So let's redo the test, this time, I will query them in order – 100,000 queries to integer based table, and then all the other tests, also in order. Results:

test 95% execute
100k-ids 0.143 ms
100k-u4 0.146 ms
100k-u6 0.146 ms
100k-u8 0.147 ms
100k-u10 0.148 ms
100k-u12 0.148 ms
100k-u14 0.148 ms
100k-u16 0.149 ms
100k-u18 0.150 ms
100k-u20 0.149 ms
100k-u22 0.150 ms

Much better. And a lesson for me, for future, about how to do such tests :)

Anyway – what do these results tell us? Well – as expected – text based searches are slower. But the difference is (in my opinion) negligible.

  • ~ 2.7% of performance decrease when switching to 8 character texts
  • ~ 4.8% when switching to (huge) 22 character texts

8 character string is using 9 bytes. 22 characters – 23 bytes. So we can see that the performance decrease is not linear with number of bytes.

That, plus the fact that with text based primary keys we can remove one column, and one index means that benefits will most likely outweigh this small slowdown.

Of course – this doesn't mean: get rid of all integer primary keys. It just means: do not treat “performance degradation" as an argument against using natural, text based, keys.

  1. 23 comments

  2. Jun 7, 2012

    I’ve often wondered about that. Thanks!

    Of course, the downside of using a text column for a primary key is if the primary key ever changes, all the rows referencing that key need to be updated as well. Seems like that scenario could happen more if using a text column that references, say, a username.

  3. # Thomas
    Jun 7, 2012

    Nice comparison, thanks. Might be interesting to see how this performs if a UUID is used for a primary key.

  4. # Joby
    Jun 7, 2012

    This is great info. It would be interesting to see if there is a significant difference joining tables on an integer key vs. a text key.

  5. # Tony H.
    Jun 7, 2012

    IMHO it’s important that index is used, reducing significantly the number of comparisons. On the other hand, if for example the (primary) key consists of multiple columns such that the underlying index can’t be used for some particular query, full scan may become necessary. Then I’d expect the total number of comparisons to grow and in turn higher difference in the query execution time.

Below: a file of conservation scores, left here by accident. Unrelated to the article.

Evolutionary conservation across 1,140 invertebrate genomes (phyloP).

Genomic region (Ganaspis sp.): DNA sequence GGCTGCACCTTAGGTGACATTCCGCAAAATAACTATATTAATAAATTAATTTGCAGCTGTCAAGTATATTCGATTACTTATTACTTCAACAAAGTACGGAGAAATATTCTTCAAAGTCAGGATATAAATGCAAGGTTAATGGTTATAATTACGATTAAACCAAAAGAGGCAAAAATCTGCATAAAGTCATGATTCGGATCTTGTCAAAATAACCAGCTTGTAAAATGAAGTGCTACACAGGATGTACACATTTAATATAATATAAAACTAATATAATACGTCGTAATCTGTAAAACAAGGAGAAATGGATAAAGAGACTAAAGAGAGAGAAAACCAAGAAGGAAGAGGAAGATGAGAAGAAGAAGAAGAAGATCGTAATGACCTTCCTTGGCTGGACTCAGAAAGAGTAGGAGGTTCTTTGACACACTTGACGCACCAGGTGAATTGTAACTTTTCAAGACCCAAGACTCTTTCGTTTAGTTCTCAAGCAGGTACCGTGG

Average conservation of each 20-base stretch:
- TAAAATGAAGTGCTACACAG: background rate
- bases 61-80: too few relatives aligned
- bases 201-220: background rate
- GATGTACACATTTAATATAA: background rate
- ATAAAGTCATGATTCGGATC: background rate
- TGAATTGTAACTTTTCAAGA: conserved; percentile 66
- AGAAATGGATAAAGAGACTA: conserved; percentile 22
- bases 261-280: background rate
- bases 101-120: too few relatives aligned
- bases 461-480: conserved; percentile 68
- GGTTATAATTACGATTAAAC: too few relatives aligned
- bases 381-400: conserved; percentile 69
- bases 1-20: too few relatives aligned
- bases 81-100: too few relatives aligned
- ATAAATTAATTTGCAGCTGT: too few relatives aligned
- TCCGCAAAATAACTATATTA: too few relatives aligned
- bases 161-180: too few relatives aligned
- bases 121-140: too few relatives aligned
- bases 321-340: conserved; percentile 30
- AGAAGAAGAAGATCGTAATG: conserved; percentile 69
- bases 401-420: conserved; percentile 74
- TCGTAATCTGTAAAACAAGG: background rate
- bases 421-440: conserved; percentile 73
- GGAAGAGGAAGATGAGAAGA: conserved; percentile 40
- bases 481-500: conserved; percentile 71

6. Jun 7, 2012

    @Joe:
    Sure. There are always benefits and drawbacks. I just wanted to clear the case about performance of scans.

    @Thomas:
    uuid length is 16 bytes. So I can only assume it would behave as text of 15 normal characters.

    @Joby:
    Same thing – join has to scan the table using some method. If it will use index scan – this is what you’ll get. If it will use sequential scan – you will get a bit faster response, since the table is smaller.

    @Tony:
    Not sure what you mean – of course index is used – I am fetching a row using primary key lookup.
    If you are talking in general – it doesn’t matter – if the planner cannot use index on text column – it wouldn’t use one on integer too.

  7. I too wonder about JOIN performance. That would be a neat test to write. Thanks!

  8. # Andres Freund
    Jun 7, 2012

    The difference will be noticeably bigger if your index gets bigger than the amount of shared_buffers and then when it gets bigger than ram.
    For one the int index is simply smaller, for another it will take quite a bit longer for the int index to get 4 levels deep than with strings.

  9. Jun 7, 2012

    what about UUID’s?

  10. Jun 7, 2012

    @Caleb: check earlier comments.

  11. Jun 8, 2012

    I think I would hope that UUID are faster than just a text search, but I’ll be honest to say that I don’t understand indexing to have any idea if that would remotely hold up logically.

  12. # Galaxiom
    Jun 8, 2012

    Indexes are binary so comparisons on indexed fields are going to be pretty much the same regardless of the type.

    My understanding is that the disadvantage of large text keys lies in the generation of the index during inserts.

    That comparison would be interesting.

  13. # Sefer
    Jun 8, 2012